PERMACULTURE FOR BEGINNERS

As we have stumbled our way through this pandemic, past supermarket shortages and panic buying, it’s become evident just how important food security is and how self-sufficiency may provide the answer.  

Enter: the permaculture lifestyle. More than just ‘backyard gardening’, permaculture is an attitude that can reap many rewards. Sure, it won’t happen overnight (what does?) but there are many low-hanging fruits we can all pick by allowing the permaculture principles to guide our thinking, our choices, and ultimately our newly formed positive habits.

So… where do we begin with permaculture?

Nick Ritar is the co-founder and primary educator at Milkwood Permaculture, one of the OG Australian permaculture education organisations that is “dedicated to teaching and sharing permaculture skills, for living like it matters”. Milkwood has been teaching everything from permaculture design to mushroom cultivation for more than 13 years – and currently also runs live programs online – and boasts a strong team including ecologist and permaculture co-originator David Holmgren.

“When I first discovered permaculture, I considered myself environmentally aware,” Nick says. “I had been a vegan for some time and I was reducing my waste.”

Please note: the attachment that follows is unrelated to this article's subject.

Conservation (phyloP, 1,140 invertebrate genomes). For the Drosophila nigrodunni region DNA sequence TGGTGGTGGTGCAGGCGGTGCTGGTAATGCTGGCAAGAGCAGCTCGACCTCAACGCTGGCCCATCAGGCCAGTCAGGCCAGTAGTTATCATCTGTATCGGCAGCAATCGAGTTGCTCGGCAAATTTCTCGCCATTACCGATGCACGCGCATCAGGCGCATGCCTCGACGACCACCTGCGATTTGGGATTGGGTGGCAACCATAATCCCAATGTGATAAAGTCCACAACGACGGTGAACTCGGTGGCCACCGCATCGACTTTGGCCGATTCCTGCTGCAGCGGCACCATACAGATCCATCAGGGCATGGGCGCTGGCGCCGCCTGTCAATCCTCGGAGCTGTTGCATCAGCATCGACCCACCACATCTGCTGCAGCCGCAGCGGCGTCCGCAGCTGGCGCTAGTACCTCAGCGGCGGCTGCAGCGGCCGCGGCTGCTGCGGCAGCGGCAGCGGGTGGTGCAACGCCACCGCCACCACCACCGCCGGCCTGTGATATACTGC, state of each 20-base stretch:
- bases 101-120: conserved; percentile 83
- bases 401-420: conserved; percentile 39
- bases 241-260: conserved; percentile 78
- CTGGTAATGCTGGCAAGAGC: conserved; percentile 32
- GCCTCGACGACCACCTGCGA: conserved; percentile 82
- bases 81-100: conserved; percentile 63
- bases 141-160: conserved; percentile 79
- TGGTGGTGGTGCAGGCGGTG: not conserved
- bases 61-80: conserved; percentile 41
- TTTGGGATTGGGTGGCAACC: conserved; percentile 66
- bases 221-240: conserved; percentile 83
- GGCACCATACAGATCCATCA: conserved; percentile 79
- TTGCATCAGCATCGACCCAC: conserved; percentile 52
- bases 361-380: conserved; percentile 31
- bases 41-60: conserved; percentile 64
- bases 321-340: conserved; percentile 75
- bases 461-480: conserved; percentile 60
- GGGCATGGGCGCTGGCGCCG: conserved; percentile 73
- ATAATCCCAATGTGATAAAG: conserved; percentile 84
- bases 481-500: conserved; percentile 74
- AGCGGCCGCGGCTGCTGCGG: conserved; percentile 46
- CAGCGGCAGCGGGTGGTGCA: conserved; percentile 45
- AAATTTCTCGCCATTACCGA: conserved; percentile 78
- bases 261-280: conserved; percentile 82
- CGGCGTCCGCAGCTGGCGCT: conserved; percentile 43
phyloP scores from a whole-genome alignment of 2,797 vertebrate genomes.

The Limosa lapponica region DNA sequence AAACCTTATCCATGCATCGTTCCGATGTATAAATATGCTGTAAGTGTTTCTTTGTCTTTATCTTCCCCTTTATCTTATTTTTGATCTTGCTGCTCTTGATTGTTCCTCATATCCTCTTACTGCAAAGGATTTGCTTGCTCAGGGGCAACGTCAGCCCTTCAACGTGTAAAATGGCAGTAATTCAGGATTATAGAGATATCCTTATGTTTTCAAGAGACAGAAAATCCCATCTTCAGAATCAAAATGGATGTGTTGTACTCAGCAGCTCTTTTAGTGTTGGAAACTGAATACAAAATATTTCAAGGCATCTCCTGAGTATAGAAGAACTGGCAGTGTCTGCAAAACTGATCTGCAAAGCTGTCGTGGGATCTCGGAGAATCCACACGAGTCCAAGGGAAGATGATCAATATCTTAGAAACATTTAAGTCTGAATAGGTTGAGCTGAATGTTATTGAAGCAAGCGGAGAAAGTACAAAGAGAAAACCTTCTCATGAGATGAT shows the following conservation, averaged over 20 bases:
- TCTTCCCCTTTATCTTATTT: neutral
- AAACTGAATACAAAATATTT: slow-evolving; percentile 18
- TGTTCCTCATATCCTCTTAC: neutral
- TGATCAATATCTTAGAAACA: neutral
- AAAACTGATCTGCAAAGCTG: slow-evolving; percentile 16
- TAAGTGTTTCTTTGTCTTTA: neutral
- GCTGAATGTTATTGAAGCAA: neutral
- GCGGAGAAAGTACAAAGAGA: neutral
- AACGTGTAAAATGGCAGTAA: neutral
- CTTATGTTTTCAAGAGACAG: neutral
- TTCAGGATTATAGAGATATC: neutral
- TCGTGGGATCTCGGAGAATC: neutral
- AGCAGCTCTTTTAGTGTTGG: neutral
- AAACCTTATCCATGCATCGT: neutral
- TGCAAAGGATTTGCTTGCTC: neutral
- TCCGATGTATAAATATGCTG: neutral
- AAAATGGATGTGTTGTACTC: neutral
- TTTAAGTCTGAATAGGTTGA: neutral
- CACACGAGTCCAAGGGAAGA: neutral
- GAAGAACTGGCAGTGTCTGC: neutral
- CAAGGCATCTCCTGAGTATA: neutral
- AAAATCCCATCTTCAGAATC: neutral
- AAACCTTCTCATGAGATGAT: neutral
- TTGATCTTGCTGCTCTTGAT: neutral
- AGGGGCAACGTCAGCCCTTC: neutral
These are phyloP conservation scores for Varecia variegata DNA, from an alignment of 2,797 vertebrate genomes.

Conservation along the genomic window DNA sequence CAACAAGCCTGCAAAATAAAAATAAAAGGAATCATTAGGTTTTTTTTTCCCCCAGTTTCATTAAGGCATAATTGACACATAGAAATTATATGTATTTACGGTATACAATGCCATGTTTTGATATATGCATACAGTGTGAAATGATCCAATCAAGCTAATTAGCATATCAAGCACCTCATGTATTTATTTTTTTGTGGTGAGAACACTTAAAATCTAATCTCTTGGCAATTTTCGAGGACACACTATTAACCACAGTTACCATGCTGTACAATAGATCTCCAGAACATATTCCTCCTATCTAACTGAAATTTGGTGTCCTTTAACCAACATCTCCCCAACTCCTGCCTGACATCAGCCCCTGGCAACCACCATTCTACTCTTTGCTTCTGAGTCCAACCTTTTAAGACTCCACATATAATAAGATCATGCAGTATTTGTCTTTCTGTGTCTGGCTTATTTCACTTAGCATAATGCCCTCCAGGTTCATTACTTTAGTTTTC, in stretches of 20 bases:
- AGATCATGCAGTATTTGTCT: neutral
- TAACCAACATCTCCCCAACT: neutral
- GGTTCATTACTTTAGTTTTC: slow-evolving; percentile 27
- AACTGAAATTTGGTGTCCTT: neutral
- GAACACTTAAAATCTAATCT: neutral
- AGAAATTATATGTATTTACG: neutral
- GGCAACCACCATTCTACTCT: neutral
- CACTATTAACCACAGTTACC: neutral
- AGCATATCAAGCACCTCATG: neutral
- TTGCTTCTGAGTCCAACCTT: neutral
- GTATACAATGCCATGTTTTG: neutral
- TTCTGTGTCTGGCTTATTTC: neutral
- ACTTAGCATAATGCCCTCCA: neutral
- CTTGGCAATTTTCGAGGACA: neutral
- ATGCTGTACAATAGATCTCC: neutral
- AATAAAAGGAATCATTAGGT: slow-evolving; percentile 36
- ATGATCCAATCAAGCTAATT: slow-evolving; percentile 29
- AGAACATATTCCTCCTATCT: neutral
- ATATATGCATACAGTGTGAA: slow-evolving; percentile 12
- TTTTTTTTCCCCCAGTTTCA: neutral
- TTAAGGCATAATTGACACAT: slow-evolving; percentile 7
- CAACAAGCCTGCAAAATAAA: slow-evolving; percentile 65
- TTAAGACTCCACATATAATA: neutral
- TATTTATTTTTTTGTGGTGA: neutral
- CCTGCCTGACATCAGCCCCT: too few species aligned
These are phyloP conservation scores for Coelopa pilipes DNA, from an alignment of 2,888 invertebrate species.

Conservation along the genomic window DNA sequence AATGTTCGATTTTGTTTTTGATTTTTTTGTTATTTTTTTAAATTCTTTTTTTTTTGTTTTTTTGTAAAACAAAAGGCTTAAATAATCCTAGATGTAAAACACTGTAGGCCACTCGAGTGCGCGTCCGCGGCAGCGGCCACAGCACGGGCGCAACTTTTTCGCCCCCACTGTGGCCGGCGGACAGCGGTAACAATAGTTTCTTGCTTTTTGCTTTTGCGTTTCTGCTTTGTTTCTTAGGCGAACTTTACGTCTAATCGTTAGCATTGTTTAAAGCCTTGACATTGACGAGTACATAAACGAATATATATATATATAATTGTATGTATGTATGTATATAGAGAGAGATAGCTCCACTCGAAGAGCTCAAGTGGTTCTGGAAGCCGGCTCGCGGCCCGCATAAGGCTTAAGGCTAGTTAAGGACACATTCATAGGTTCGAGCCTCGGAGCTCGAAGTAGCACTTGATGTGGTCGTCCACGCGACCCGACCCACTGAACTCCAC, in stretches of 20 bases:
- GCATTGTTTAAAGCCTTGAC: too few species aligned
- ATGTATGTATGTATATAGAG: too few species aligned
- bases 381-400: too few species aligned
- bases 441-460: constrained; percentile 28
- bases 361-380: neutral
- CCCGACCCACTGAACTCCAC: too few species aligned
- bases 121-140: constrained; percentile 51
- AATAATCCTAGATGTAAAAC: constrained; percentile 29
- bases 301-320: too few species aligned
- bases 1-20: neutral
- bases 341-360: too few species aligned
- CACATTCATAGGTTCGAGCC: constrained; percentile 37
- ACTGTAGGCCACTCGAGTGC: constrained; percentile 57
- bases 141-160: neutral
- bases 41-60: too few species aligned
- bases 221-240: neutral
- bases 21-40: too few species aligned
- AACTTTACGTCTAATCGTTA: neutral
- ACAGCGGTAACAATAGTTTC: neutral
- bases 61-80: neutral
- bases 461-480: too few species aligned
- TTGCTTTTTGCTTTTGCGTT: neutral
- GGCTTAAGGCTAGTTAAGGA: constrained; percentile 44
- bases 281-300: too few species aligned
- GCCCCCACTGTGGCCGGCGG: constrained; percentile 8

However, for Nick at least, sustainability had always been painted as a way of “stopping negative behaviour”; a constant portrayal of humans as the problem. “That idea is pervasive and can be ineffective – people get down about it,” he says. 

He discovered that permaculture, as a way of living, goes far beyond just growing your own food and was drawn to its three guiding principles: earth care, people care and fair share.   

“We are part of nature, so if we can get in sync with nature the outcomes are really positive for everyone,” Nick says. “We get to live a better life, not because we are trying to reduce our waste, but because we’re making habits that bring us joy and that are interlinked.

“The question we [need to] ask is, ‘How can I create the most beautiful set of habits that makes something like buying a product in a disposable packet seem out of place?’, like a note that’s off-key. It doesn’t take long before the new habits start to add up and interlock, and the things which don’t align become a pain point to solve.”

Part of the transition to a permaculture lifestyle is about starting with small, slow solutions. “Never go for big, fast change, as there’s more of a chance it will backfire,” Nick shares. “[When you are] trying to implement change in a culture, the only way forward is the long game. It’s not about worrying about one instance, but about focusing on how we can gradually shift into a positive, harmonious culture.”

So… how can you get started at home? 

With many of our daily routines thrown out the window, now is a great time to start new positive habits. Whether you’re renting, own your own place, live in an apartment, or are just time-poor, here are Nick’s top low-investment actions we can all take on any stage of our permaculture journey.